At the point where this road and the new road join up adjacent to the new military buildings, I had what can only be described as a freak accident.

My foot went through the bars of a cattle grid finally terminating with a violent end when my right thigh jammed in the grid.

Unbelievably painful!

I needed to get to hospital. What luck – two lovely ladies in a car appeared from nowhere having been walking their dog and immediately offered their assistance in getting me to Helensburgh where my wife came to meet me and take me to hospital.

I was in such discomfort that not only did I not get their names, but I didn’t even note the type of car they were in.

So, to those good Samaritans, whoever they are, many, many deep thanks. I am now on the road to recovery.

Gwyn Kennedy, Milngavie

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READ MORE: Your letters to the Advertiser – September 12, 2019

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It was disappointing to read in the Advertiser (October 3) that recycling rates in Argyll and Bute have dropped. This, however, does not surprise me.

The scheduling of bin uplifts seems overly complex. In some weeks I am invited to put out four bins on three different days. Hardly a week goes by without one large bin going out plus a food bin.

I don’t think this can contribute to lowering our carbon footprint with all these different collection vehicles touring our streets on such a regular basis.

I know that Fife Council empty blue, green, and brown bins (they don’t do food bins) on a three-weekly basis. It is the same day each week for householders to put out the requisite colour of bin.

This is not only more convenient for householders, but surely must cut down on carbon emissions. Simple!

Mary Jack, via email

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READ MORE: Helensburgh Advertiser letters – September 5, 2019

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The Scottish Conservatives have rightfully voted against a recent bill that could see loving parents wrongly criminalised.

No-one wants to see violence against children but the smacking bill is not the answer.

It makes the law less clear and increases the chance that normal parents are wrongly accused of harming their child.

We in the Scottish Conservatives would rather help and support families than bring in a bad law that could turn children against their parents.

This is yet another case of the separatists’ Orwellian overreaching and their constant imposing on everyday family life, just like their failed Named Person policy.

Cllr Alastair Redman (Conservative, Kintyre and the Islands)

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READ MORE: Your letters to the Advertiser – August 29, 2019

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This week is Challenge Poverty Week across Scotland. New research from the Joseph Rowntree Foundation shows poverty is increasing in Scotland again, from a low 20 years ago.

Shocking, but perhaps not surprising given that our wages aren’t keeping pace with increases in the cost of living.

In Westminster, our MP Brendan O’Hara has highlighted how Universal Credit – a cruel policy introduced by the Conservative and Liberal Democrat coalition – has pushed millions of people further into poverty.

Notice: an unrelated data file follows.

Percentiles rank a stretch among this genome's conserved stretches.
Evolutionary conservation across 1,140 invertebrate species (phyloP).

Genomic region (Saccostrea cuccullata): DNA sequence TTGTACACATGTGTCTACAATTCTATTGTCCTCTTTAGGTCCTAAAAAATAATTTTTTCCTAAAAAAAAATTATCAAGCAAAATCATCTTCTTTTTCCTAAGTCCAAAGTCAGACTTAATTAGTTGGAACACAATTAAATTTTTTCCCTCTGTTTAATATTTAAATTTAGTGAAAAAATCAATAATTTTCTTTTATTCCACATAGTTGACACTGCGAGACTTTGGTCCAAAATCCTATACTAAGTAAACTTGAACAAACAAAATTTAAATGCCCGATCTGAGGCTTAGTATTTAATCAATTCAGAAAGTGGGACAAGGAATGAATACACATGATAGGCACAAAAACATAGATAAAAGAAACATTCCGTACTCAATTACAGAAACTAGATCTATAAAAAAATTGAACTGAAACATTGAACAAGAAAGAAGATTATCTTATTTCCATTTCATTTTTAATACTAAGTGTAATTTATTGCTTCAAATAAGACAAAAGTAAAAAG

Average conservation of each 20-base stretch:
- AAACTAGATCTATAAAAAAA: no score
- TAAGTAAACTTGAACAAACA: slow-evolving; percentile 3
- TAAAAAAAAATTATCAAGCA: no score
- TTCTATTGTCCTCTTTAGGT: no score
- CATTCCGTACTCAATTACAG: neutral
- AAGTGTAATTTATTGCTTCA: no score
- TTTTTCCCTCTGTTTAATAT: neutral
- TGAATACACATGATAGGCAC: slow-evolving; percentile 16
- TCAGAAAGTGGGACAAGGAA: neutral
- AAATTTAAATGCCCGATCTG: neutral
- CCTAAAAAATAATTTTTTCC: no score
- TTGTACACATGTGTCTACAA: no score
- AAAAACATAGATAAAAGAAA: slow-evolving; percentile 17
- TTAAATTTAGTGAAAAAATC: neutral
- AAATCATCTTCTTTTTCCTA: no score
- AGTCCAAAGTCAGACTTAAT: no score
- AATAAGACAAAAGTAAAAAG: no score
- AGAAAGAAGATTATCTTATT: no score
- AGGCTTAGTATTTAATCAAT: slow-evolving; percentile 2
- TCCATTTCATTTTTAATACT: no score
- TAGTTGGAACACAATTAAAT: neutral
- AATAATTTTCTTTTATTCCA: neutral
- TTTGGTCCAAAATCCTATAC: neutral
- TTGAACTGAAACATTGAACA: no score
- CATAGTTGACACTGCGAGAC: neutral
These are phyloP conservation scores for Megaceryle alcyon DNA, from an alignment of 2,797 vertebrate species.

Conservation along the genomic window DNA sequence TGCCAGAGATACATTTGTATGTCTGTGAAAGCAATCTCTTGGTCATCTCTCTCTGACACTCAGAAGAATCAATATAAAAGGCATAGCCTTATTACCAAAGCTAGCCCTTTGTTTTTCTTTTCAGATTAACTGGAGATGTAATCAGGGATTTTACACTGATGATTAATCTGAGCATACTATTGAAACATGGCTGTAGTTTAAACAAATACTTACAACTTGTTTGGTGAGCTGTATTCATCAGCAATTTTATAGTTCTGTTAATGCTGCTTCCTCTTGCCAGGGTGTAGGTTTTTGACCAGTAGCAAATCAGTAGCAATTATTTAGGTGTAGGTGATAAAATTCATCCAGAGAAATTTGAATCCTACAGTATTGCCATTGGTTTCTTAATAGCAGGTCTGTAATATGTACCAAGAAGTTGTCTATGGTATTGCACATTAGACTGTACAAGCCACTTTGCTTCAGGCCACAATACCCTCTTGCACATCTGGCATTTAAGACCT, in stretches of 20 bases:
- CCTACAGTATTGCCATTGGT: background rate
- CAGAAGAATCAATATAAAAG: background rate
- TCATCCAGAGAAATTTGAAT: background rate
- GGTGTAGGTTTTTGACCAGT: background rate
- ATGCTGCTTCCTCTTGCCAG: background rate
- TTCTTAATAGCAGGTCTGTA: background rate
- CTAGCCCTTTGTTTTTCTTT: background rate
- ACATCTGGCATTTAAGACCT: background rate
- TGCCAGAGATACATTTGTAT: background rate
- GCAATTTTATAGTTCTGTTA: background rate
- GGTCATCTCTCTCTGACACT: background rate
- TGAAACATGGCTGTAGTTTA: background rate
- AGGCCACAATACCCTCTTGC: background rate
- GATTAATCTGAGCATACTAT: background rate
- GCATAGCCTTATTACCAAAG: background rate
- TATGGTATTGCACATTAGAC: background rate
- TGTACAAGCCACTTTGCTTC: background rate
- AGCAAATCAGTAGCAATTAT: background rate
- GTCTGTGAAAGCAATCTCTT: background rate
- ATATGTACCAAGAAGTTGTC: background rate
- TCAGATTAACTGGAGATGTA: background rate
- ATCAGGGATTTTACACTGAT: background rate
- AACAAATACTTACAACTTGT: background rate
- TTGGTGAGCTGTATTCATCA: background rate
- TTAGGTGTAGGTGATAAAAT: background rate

He is not wrong but his party, the SNP, forms the Scottish Government and has the power to be doing much more.

With one quarter of us living in poverty, it needs to do much more.

Where is the action to ensure secure employment on a real living wage? Why has the SNP frozen the Scottish Welfare Fund since 2013? Why isn’t it doing more to tackle the cuts in council services we see every year?

Reducing poverty cannot be done in a week. We need our governments, at every level, to make this a priority every day – and with action, not words.

Polly Jones, Treetops, Garelochhead

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READ MORE: Helensburgh Advertiser letters – August 22, 2019

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This year, Macmillan's World’s Biggest Coffee morning fund-raiser entered its 29th year.

In community centres, schools and workplaces, thousands of coffee mornings were held across Scotland to raise money and help us support people affected by cancer.

I would like to offer a huge and heartfelt thanks to every single one of your readers who held or attended a coffee morning – your energy and generosity never ceases to amaze us.

Whether it’s specialist cancer nurses, support workers or benefit advisors, we can only offer the support that people with cancer need, thanks to the tireless fundraising efforts of our supporters.

The number of people who need our help is growing, and we want to offer support to everyone who needs it.

We are almost entirely funded by the public, so every coffee morning held – every cup of coffee bought – makes a difference.

And please remember, if you need information, support or a chat with Macmillan you can call us free on 0808 808 0000.

If you’d like to support Macmillan and do something amazing today, you can also visit

Thank you all so very much.

Janice Preston (Head of services, Macmillan Cancer Support in Scotland)